It’s exciting to see Shyamalan on such confident footing once more, all these years later.
Eddie Murphy’s new family comedy “Imagine That” is a pleasant, unassuming fantasy in which a high-powered investment adviser gets advice from his daughter’s imaginary friends. We never see the friends, but we see a great deal of the daughter, in a charming performance from newcomer Yara Shahidi.
She plays Olivia, 7 years old, who doesn’t see nearly enough of her daddy. He is Evan Danielson (Murphy), who is competing for a big promotion at his Denver firm. Olivia is being raised by his former wife (Nicole Ari Parker), who insists it is time for the child to spend some quality time with her father.
Evan is not well equipped to handle this or much of anything else apart from his job. He can’t find baby-sitters, takes the kid to the office, and to his horror, discovers she has drawn with waterpaints all over his notes and charts for a crucial meeting. It does not go well. He’s upstaged by Johnny Whitefeather (Thomas Haden Church), a Native American who evokes the great spirits and Indian legends to convince clients the force is with him.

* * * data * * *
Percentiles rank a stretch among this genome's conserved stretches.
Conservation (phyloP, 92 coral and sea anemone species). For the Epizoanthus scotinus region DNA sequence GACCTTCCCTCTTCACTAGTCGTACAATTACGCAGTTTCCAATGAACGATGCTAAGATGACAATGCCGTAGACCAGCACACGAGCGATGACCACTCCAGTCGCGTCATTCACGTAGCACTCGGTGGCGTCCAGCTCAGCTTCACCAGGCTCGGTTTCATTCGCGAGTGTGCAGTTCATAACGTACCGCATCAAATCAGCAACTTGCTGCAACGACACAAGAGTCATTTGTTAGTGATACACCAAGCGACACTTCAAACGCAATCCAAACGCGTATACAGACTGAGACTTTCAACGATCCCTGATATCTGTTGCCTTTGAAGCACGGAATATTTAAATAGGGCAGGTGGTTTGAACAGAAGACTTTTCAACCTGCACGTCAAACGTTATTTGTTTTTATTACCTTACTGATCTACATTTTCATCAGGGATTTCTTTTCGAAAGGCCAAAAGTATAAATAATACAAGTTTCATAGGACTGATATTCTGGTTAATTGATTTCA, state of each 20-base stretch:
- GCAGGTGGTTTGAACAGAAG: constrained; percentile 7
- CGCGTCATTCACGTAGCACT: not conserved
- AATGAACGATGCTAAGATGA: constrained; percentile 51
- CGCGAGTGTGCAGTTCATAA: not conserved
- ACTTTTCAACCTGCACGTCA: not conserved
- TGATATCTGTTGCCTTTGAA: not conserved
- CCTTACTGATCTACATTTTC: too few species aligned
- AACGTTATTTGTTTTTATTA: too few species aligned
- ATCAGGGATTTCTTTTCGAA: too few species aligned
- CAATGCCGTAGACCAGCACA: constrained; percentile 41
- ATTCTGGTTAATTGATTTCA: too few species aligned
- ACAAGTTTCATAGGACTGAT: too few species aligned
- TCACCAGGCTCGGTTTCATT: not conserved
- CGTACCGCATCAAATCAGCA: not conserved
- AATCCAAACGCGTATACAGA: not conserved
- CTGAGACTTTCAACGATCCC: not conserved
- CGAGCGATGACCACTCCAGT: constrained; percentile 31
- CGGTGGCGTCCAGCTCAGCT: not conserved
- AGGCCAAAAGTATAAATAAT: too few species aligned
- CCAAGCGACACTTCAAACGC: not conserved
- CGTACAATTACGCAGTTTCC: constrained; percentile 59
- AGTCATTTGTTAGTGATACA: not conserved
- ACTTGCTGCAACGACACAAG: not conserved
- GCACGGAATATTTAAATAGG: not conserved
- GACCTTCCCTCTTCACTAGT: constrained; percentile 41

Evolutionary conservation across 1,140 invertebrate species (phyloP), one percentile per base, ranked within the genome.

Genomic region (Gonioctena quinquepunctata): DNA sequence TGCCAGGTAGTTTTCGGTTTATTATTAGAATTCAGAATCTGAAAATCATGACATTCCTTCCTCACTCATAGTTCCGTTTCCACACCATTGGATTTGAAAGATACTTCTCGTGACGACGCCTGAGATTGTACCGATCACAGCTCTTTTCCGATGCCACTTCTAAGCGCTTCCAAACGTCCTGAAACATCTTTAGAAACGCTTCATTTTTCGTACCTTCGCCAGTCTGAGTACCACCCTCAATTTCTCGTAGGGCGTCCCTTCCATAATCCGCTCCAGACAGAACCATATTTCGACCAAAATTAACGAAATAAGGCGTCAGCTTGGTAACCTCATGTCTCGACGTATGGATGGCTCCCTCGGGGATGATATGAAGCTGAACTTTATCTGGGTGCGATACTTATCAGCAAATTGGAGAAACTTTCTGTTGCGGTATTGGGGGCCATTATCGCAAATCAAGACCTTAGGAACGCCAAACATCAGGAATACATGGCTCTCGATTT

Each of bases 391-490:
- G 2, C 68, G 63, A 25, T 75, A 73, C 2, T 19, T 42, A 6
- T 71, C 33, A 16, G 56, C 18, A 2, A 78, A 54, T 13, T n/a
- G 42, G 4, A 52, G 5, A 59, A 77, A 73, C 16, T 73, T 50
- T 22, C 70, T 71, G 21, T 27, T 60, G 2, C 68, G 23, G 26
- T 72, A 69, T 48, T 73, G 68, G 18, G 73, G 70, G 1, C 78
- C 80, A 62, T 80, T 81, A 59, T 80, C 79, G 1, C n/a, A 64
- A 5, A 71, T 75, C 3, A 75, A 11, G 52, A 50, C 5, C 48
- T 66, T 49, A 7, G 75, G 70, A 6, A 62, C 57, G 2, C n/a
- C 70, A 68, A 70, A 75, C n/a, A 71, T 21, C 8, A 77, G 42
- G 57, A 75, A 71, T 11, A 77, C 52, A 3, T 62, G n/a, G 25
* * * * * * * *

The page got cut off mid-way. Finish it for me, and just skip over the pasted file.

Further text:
In response, Murphy does one of his semi-comic riffs, desperately improvising advice from the stories Olivia told him about her drawings. He returns to his office expecting to be fired, but, amazingly the advice turns out to be solid gold. But how did he do that? What did Olivia know? She knew what a fairy princess told her, and she can see her imaginary world when she has her precious blue blankie over her head. Evan doesn’t know what else to do, so he starts turning to Olivia for more investment tips, and she’s right again and again.